10 ways to look after your teeth in pregnancy

10 ways to look after your teeth in pregnancy 

Did you know over 90% of women suffer with gum problems when they are pregnant? Read on for our expert's tips on easy ways to maintain a healthy smile when you're expecting


Increased hormone levels boost blood circulation which has all kinds of strange effects on your body – from making your nose feel more stuffy to causing red, swollen or bleeding gums. This can also increase the likelihood of plaque build-up. Argh!

But don't worry, with the MATB1 certificate you can get from your GP, you can get free dental care when you're pregnant. Plus, we've got some really useful advice from Dr Sameer Patel, Clinical Director at Elleven.

1. Check those gums

You're at increased risk of pregnancy gingivitis (gum disease) so when you brush your teeth morning and night, take a good look at those gums. Pay particular attention to any changes like tenderness, bleeding or swollen gums, and visit your dentist before the problem develops.

2. Brush your teeth and floss thoroughly

Keep up your dental routine and that will help put off the onset of gingivitis or periodontitis (a more serious form of gum disease). This is caused when plaque extends beyond the gum line and leads to infection. Keeping your mouth and teeth as clean as possible will make a big difference. Ask your dentist and hygienist about your care routine and keep up with your appointments during both pregnancy and whilst breastfeeding.

3. When you brush, stock to the 'four minute rule'

Dr Sameer advises brushing teeth for four minutes in both the morning and evening, which will help to reduce the build-up of even the smallest amounts of plaque. This is crucial because during pregnancy smaller amounts than usual can create early gum disease.

4. Think twice before using mouthwash

If you see your gums bleeding when brushing, talk to your dentist. Using a mouthwash can stain your teeth and build up antibacterial resistance if used for a long time. 'Pregnant women should only use strong mouthwash as a way to prevent gum disease if prescribed by their dentist,' says Sameer.

5. Use a softer toothbrush

Be kind to those swollen, inflamed pregnancy gums of yours! Brushing regularly will help in the long run but a softer brush will allow you to get the job done without too much abrasion. And choose a toothpaste for sensitive teeth if your gums are tender. Try not to rinse after brushing, as this reduces the desensitising effect of the toothpaste.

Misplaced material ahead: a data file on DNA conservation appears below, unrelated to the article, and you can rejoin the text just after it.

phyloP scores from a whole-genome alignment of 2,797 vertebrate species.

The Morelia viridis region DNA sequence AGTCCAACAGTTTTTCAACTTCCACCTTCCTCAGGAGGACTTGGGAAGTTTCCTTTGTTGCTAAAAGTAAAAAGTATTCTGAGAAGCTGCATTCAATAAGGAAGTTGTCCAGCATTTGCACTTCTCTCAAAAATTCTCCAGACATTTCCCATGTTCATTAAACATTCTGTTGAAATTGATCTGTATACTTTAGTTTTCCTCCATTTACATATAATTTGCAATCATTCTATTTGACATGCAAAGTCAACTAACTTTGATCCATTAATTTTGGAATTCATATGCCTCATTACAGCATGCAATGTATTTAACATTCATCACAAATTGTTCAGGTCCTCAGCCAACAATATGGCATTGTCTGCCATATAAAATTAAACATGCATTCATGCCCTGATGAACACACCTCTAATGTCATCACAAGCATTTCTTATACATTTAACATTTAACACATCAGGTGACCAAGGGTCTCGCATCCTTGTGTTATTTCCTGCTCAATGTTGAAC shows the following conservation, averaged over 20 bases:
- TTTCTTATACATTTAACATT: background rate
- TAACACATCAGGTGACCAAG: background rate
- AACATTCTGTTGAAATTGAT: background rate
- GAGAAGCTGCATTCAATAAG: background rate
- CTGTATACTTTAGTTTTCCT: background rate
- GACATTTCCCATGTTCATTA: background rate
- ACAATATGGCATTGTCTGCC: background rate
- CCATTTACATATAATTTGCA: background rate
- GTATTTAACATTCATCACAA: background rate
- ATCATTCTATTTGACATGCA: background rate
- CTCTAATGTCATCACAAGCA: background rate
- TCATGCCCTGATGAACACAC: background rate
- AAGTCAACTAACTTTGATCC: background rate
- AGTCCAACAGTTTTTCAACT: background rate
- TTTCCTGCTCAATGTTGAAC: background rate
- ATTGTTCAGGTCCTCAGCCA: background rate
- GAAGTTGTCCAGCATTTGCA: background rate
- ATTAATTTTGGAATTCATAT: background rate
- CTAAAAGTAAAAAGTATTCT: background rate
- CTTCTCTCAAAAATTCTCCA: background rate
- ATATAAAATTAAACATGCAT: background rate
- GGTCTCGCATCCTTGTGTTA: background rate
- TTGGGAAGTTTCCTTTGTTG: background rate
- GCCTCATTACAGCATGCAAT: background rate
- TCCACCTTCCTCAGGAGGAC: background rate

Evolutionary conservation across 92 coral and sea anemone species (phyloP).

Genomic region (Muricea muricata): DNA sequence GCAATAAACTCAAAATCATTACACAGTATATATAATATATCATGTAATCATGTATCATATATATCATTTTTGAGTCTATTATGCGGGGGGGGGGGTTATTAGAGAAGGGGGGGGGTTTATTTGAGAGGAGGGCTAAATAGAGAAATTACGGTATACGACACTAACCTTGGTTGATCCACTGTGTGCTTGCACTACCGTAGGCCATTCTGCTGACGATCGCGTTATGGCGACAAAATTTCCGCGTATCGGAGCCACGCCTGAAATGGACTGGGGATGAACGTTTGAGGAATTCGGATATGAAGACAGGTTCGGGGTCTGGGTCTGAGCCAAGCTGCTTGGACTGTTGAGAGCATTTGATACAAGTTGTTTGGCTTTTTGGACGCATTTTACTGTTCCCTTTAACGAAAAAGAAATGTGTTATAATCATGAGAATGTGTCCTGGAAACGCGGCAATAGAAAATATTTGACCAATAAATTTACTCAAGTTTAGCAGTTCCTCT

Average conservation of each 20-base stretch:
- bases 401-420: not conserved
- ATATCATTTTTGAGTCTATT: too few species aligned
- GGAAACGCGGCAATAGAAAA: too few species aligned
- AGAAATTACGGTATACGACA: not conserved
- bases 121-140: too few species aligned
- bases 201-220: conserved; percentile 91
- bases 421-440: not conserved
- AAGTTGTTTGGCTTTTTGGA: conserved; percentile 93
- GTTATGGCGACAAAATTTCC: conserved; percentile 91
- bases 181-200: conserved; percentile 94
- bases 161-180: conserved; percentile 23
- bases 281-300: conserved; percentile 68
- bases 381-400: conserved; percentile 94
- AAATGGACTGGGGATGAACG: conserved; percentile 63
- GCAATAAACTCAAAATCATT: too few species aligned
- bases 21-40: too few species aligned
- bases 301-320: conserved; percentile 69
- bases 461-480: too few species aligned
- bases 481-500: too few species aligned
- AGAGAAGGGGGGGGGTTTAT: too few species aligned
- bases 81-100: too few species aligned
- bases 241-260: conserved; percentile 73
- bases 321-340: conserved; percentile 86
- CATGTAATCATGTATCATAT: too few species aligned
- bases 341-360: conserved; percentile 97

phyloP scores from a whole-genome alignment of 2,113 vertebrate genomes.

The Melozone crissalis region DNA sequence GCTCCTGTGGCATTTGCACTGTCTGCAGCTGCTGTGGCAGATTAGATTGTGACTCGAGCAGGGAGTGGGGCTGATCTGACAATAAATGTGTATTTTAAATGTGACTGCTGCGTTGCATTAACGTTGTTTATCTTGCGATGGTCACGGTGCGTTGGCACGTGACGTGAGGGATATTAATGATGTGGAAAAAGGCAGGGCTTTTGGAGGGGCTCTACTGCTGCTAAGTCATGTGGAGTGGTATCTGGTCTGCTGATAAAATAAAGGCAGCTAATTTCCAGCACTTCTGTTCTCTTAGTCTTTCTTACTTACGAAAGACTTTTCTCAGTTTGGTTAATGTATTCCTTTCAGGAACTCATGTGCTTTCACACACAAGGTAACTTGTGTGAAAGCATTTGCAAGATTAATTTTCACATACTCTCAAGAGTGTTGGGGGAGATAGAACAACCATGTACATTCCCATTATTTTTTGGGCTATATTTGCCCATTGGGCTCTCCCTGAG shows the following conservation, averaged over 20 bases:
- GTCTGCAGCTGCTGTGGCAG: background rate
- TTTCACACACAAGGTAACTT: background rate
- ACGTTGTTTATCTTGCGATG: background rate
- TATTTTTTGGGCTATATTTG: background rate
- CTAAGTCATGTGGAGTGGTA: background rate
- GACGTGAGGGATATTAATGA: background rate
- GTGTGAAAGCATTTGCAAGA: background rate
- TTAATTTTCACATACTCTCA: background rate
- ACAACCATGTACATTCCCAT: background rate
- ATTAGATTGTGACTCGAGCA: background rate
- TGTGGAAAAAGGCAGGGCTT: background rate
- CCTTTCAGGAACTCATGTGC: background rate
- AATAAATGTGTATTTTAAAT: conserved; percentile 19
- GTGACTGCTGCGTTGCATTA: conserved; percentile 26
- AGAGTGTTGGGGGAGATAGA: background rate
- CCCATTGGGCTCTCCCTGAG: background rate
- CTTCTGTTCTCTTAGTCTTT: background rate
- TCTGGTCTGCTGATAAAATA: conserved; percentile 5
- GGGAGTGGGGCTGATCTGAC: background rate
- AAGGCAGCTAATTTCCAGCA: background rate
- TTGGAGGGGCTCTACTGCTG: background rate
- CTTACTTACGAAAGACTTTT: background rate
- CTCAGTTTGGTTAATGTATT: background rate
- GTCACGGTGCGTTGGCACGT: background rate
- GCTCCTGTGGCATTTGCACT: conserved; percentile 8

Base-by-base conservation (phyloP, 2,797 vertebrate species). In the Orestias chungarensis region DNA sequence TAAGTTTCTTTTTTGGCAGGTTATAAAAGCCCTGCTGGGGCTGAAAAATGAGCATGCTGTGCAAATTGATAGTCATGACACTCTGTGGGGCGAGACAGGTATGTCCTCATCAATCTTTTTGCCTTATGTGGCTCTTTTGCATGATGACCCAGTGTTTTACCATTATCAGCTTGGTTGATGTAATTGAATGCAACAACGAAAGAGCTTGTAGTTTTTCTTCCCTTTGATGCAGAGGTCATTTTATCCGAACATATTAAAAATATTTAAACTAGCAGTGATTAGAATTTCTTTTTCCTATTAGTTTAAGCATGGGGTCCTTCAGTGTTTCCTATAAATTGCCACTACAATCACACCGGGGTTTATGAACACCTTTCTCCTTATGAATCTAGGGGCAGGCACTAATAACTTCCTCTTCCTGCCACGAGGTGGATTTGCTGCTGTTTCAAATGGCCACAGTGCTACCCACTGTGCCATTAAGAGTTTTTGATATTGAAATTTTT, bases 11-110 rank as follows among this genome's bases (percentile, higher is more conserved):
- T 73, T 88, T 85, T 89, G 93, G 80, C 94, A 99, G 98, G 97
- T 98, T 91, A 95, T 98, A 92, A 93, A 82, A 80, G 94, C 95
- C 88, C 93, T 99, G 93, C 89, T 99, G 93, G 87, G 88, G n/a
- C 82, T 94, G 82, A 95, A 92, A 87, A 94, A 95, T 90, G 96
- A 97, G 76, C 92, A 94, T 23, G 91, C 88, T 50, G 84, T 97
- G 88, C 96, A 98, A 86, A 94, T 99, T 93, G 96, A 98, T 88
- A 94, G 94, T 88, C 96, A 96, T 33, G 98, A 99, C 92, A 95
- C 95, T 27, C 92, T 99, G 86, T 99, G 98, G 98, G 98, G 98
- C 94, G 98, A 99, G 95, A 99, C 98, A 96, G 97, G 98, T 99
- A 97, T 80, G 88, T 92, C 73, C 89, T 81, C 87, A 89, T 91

6. Eat a healthy and balanced pregnancy diet

Your baby's first teeth start to develop from about three months into pregnancy. A diet containing dairy products, cheese, and yoghurt will ensure you have a good supply of essential minerals – perfect for baby's developing teeth, gums, and bones. Sweet cravings are common during pregnancy, but try to avoid sugary snacks and don't forget: the more frequently you snack, the greater the chance there is of developing tooth decay.

7. Keep up your calcium and vitamin C intake

Vitamin C is key for bone growth and repair, which includes keeping your teeth strong. Taking a pregnancy-suitable vitamin and calcium supplement should provide you with enough of these nutrients.

8. Avoid teeth-whitening kits and toothpastes

Teeth-whitening products like these contain peroxide, which may be harmful to your baby. There are no studies currently documenting any harm caused to the foetus, but pregnancy is such a crucial time for the development of a baby that many dentists advise against teeth whitening while you're expecting.

9. Taking antibiotics? Tell your GP you're pregnant

Antibiotics are important if your GP thinks you have an infection, but some – tetracyclines such as doxycycline and minocycline – can discolour a developing baby's teeth. If in doubt, don't stop taking any medication but do call your GP's surgery to check.

10. Skip dental treatments in your first trimester

When making an appointment to see your dentist, make sure you let them know you're pregnant and when you're due. In the first trimester and second half of your third trimester, check-ups are fine but treatments should be avoided, as a precaution. Also, advances in technology mean that these days, X-rays are much safer than they used to be, but it is still advisable to avoid exposure to radiation if possible. If an X-rays is essential (eg in an emergency), your dentist will use extreme caution to keep you and your baby safe. 


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